During the flight, things can hinge on several factors since nature plays her own quiet game unbeknownst to us. But we do, and can, gather data from the larger movements of the fronts and high and low pressures to decipher what might be hiding in the clouds or in the air as rain, heavy rain or worse. And possible out of nowhere, we may encounter teeth-chattering clear air turbulence. Such events may be forecast, but when they hit, they make our hearts skip a beat. The accelerator is pressed as the lurching heart finds its traction into a gallop.

This graphic shows an interesting phenomenon that occurred not too long ago in my Bonanza as the cowl flap suddenly opened in midflight. The spike in the heart rate is sudden and uncontested, but as my inputs stabilized the aircraft in flight with a slight side slip and slower speed to reduce the kinetic energy, everything seemed to will its way back to normalcy.

heart rate

The sudden spike of the heart rate correspondes with the cowling event.

A similar event of having traffic nearby as the Garmin MFD barked the alert and I was visually unable to determine its location created a jolt of adrenaline for a short duration that lessened as soon as the aircraft came into view.

heart rate

This was the result of a traffic alert from my Garmin avionics.

It is said (and I agree) that most non-pilots and pilots seem to agree that a pilot’s skills are known by the quality of the landings. While it is true that every landing has its challenges, each one is a distinction in itself. A calm landing differs from a headwind landing versus a crosswind landing. Thrown in an occupied runway or contanimated runway and the whole calculation is turned on its head. The level of anxiety reaches a new level of bizarre.

heart rate

Results from a crosswind landing.

While we are programmed to understand that not all approaches must end in a landing, our egos can get in the way, and we become test-pilots for that brief interlude. Although both graphics show the rise in our heart rates, the difference is the level of rise. It seems that proficiency matters, as well as experience. Having encountered previous events, the mind has a framed construct to follow its previous successful path. Having none, the mind goes into a battle mode.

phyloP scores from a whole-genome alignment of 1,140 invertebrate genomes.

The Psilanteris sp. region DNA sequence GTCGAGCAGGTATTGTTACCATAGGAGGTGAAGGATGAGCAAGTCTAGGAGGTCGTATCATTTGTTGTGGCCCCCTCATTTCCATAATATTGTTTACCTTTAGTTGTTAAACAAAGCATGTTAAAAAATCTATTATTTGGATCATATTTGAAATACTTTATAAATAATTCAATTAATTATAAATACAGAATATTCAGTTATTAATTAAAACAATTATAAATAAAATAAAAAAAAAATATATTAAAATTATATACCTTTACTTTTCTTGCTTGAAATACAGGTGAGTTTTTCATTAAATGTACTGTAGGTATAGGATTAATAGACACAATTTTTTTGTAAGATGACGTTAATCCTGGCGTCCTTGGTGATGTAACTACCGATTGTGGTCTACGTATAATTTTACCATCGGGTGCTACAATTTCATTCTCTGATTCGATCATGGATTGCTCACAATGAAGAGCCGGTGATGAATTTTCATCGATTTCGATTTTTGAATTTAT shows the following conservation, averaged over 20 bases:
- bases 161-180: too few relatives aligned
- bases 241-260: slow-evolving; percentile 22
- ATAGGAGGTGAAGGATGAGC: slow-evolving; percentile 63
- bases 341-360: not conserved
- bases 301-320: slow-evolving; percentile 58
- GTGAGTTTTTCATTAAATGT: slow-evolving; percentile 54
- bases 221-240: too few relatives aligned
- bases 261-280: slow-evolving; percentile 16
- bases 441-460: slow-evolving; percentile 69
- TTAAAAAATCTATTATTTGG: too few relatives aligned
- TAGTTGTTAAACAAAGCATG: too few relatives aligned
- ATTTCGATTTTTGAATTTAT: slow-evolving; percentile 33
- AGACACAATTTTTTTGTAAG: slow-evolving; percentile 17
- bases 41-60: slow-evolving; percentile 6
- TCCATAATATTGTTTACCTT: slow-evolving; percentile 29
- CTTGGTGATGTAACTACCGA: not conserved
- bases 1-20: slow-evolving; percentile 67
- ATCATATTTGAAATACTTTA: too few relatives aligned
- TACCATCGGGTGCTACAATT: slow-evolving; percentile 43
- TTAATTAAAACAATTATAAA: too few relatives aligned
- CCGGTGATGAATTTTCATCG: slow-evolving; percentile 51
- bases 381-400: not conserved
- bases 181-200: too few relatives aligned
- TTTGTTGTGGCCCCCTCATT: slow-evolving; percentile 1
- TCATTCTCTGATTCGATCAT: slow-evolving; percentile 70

So, in the end, is this good or bad you might ask?

To borrow a phrase, the answer lies in your definition of the words “good and bad.” It is good to have a degree of alertness during a flight, but a constant state of alarm leads to fatigue of the senses. This fatigue has caused many a pilot to deviate from the norms of flight and end up in bad scenarios. The fatigue can also be accentuated by lack of sleep, mild hypoxia, CO in the cockpit, chronic anxiety and stress, and a whole host of stuff life throws at us. Now add the phase of sudden anxiety onto a preexisting condition, such as narrowed coronary arteries, or unknown “berry aneurysms” that give up their walls etc., and incapacitation can be quite unexpected.

Other physiological events such as deep-sea diving within 24 hours, followed by a flight or flying above FL180 in an unpressurized aircraft for long durations, leading to dysbarism called “bends and chokes,” can be very disconcerting and incapacitating. Many conspirators thrive in those unknown waters, and it takes a calm mind and a steady experienced hand to wade through them.

The nutshell universe of this argument remains. A little anxiety keeps you alert, but too much is harmful. Time in a cockpit and experience are good teachers; therefore, fly often, learn, and expand your universe of experience.

Parvez Dara
Latest posts by Parvez Dara (see all)
3 replies
  1. Bob Hamilton
    Bob Hamilton says:

    Good article Parvez. Clear and concise.
    Stress happens – and generally, that’s OK.
    When issues arise, let your training take over.
    I’ve had a number of serious emergencies in my life – flying, scuba, construction site collapses, etc. Your training will be your best bet.

    Reply